Few days ago I was chatting with a healthcare worker who moved to work in a nearby country where she was made a head of a unit and given more responsibility and appreciation.
The move made her realize how she spent over twenty years doing a job with little recognition. She was managed by someone less qualified and less ambitious than her so her plans of improving were sabotaged by her manager.
“I was starting to lose my passion, everyday was a struggle until one day I received an invitation from a head of a unit who attended a workshop I was present at, he asked for my CV and after a short interview I was offered my dream job, I was reluctant at first but after thinking about it I decided to take the offer and now am leading a big team and doing wonderful work.”
For most people, a job is more than a source of income, it’s one of the things that gives meaning to life which makes them more motivated to work and excel in what they do. Most of us develop emotional connection to the job we do as it provides us with a sense of pride and a feeling of fulfilment that we are achieving our purpose.
In some professions, the person becomes identified with the job as it comes with a title that people call him or her with, be it a doctor, a lawyer or a policeman.
But when the job becomes a source of stress and unhappiness like when we feel unappreciated or bullied we experience a distinct lack of connection to our work. This makes us lack energy and motivation. We start doubting our abilities to do the job and have negative thoughts and feelings about our future. We may feel lonely and isolated from our work colleagues and eventually we get to the point of wanting to give up.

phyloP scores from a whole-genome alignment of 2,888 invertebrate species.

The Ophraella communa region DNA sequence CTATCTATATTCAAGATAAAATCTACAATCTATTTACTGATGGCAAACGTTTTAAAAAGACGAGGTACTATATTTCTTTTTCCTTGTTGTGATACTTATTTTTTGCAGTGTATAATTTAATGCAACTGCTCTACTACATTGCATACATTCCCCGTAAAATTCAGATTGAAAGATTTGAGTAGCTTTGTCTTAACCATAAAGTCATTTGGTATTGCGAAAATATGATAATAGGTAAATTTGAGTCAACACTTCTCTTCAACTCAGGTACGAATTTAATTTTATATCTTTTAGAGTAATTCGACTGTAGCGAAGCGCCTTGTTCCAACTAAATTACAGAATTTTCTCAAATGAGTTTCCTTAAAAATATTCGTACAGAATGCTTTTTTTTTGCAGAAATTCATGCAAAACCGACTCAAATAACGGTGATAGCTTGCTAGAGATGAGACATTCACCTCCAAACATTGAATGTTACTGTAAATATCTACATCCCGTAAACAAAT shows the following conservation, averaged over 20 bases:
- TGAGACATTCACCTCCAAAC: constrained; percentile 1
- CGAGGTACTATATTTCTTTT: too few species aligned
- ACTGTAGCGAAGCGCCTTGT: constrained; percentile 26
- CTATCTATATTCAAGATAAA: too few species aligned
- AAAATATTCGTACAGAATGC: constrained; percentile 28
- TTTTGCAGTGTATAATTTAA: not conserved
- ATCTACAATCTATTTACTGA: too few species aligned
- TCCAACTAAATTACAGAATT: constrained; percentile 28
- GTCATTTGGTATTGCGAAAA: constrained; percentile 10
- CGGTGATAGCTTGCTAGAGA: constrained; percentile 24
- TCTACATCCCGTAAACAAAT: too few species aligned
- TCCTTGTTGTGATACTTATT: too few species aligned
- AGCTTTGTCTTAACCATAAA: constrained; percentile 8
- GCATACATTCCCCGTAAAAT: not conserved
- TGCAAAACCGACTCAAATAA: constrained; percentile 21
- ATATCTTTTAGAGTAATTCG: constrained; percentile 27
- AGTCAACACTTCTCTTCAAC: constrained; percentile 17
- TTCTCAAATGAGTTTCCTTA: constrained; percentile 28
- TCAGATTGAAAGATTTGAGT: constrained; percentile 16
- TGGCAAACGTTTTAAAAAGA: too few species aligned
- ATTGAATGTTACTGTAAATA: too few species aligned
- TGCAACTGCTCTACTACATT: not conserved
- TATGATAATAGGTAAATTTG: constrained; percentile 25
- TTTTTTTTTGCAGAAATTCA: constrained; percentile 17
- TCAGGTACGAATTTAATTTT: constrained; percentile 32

Those of us who are able to move into another more fulfilling job would do so but some decide to stay, maybe because they convinced themselves that they will not find a better working environment or that “not everyone gets appreciated at work anyway” so they should get on with it.
In psychology, there is a phenomenon called the battered wife syndrome which originally referred to women who are abused by their husbands yet they try to convince themselves that it’s a normal thing and it’s pointless to leave because nobody would love them anyway.
Some would even blame themselves and find excuses to justify the abuse or even exaggerate the little kindness the abusive husband may have shown. This phenomenon can also be experienced by workers who are subjected to unfair treatment as they get to the point of hopelessness and helplessness. They do their job day in and day out but without passion or motivation. The salary becomes the only thing that makes them go to work.
This reminded me of the statement “if you don’t like where you are, move. You are not a tree.” But the question is, how many of us are prepared to adopt this attitude? To free themselves and venture into a new horizon?